One of the things I like about living in greater Chicago is O’Hare. That might sound weird if you know O’Hare as only a place to change planes. But living in Chicago, I almost always have a direct flight to wherever I am going and I am sheltered from the worst part of O’Hare; if things are delayed bad enough, I like Cartman can go home.
That doesn’t mean that I would ever hold up O’Hare as a paragon of a well-managed system. Airlines occasionally do some screwy things that essentially guarantee problems for passengers. The Chicago Tribune had recent article highlighting one such case (Airlines overpack for summer travel, Jun 7). This graph tells the story:
Airlines have been adding flights at O’Hare and while they have trimmed offerings in some time slots (there are now 23 fewer flights at 8PM then there use to be), they have exacerbated some other peaks.
Travelers at O’Hare International Airport face delays this summer that could be easily avoided if the airlines simply overcame their penchant for jamming too many flights into the most-congested hours, the Federal Aviation Administration has warned.
The FAA says the carriers have scheduled almost as many flights as the airport can handle in peak travel times on good-weather days, and added operations that far outstrip O’Hare’s capacity in stormy weather.
By tightly scheduling departures, the airlines are creating waves of delays that expand and can last all day, FAA Administrator Randy Babbitt said. Much of the problem could be avoided if United Airlines and American Airlines simply spread out departures and arrivals during slower periods when there is plenty of excess capacity on runways and at gates, FAA officials said.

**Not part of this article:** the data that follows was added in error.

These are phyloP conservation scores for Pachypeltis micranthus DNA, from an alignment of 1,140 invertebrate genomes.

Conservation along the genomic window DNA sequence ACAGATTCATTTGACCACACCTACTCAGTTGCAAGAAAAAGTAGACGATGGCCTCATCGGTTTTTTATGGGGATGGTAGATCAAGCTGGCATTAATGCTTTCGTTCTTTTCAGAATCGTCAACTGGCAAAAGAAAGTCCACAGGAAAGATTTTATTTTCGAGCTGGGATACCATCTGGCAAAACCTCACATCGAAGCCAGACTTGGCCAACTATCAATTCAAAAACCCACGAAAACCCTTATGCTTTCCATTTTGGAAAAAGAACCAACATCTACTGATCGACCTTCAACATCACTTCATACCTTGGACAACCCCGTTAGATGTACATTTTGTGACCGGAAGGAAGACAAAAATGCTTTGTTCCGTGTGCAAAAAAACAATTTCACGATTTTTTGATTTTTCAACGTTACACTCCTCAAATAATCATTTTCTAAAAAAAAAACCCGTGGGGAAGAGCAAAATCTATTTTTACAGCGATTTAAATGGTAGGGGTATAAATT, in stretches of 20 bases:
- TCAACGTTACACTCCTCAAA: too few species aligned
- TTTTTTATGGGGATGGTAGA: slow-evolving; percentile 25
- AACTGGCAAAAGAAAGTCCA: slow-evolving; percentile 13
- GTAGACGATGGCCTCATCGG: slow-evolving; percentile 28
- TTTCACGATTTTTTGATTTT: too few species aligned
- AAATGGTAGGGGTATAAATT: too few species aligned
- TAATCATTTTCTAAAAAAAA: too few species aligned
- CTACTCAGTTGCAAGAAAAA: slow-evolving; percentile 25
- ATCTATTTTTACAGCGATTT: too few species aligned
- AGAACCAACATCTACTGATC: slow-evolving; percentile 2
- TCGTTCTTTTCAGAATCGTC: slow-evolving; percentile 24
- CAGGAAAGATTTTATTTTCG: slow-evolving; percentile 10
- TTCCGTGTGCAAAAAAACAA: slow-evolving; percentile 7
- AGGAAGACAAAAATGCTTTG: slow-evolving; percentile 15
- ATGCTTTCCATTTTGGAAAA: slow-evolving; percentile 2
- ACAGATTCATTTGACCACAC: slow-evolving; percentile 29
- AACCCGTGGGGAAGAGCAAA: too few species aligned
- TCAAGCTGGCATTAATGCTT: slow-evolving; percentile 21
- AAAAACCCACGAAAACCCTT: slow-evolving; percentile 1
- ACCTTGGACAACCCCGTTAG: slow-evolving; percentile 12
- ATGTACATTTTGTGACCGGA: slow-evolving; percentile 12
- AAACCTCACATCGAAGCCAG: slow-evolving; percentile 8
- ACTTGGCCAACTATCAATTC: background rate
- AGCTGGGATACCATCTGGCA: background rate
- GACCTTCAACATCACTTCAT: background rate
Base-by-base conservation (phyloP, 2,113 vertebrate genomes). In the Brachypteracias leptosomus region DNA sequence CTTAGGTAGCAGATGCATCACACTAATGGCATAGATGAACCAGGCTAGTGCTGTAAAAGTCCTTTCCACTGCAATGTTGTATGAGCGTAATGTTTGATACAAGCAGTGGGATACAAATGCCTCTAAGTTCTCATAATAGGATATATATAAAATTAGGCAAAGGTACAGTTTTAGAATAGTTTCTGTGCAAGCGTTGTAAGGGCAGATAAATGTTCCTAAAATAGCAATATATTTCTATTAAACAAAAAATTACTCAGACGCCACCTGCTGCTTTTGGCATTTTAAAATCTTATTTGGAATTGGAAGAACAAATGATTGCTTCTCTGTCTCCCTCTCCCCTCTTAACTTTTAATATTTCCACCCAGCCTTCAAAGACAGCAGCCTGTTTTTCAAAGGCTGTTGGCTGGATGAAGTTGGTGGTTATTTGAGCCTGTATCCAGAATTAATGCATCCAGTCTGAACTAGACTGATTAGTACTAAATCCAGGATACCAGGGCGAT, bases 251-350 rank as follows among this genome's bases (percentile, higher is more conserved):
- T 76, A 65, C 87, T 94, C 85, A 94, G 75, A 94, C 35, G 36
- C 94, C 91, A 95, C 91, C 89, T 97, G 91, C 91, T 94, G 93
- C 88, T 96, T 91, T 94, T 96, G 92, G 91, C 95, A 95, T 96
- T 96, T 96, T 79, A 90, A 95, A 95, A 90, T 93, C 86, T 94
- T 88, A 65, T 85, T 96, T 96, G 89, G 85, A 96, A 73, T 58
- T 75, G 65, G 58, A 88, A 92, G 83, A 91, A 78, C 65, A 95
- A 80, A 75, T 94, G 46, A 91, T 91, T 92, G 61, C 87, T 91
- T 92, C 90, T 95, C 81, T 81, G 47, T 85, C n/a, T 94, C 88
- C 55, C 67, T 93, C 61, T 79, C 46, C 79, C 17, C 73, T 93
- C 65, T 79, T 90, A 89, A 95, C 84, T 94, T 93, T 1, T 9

The magic numbers here are 59 and 48. 59 is the combined number of take offs and landings O’Hare can handle in 15 minutes in good weather while 48 is the corresponding number in bad weather. Thus if we look at Thursday mornings between 8:00AM and 8:15AM, we see that the airport is flirting with disaster. American has 27 flights scheduled while United is good for 39 more (to say nothing of Delta and other carriers). Even in perfect conditions not all of those flights can take off on time and if there is rain, the slow down could stretch for hours.
The FAA has a limited ability to force airlines to change their schedule outside of jawboning. The airlines, of course, say they are just giving customers what they want:
The airlines say they base their schedules on when their customers want to fly. They also say they’ve made major gains in “de-peaking” their schedules to reduce the gaps between flight operations going all-out versus little activity. Airline executives also point the finger back at the FAA, saying the government is criticizing airline business decisions when it should be delivering a modernized air-traffic system that can handle whatever schedules the airlines devise.
I see this as intriguing problem. Clearly this is not how a social planner would want to schedule the use of O’Hare’s runways but there is no obvious market oriented way to fix the problem (at least that I can see). One could try peak load pricing the more overcrowded hours, but I don’t think that is allowed at airports.
I would also conjecture that competition between American and United actually makes things worse here. At Dallas-Ft Worth, American is king and if they over schedule a time slot, they will feel the brunt of the pain. They internalize the congestion externality and balance delays with offering convenience to customers. At O’Hare, they have to share the sandbox and thus a large slice of the congestion externality falls on United. American therefore has limited incentive to alter its schedule. If they did, they would be at a disadvantage to United in what they offer customers and they wouldn’t capture the full benefit of reduced congestion.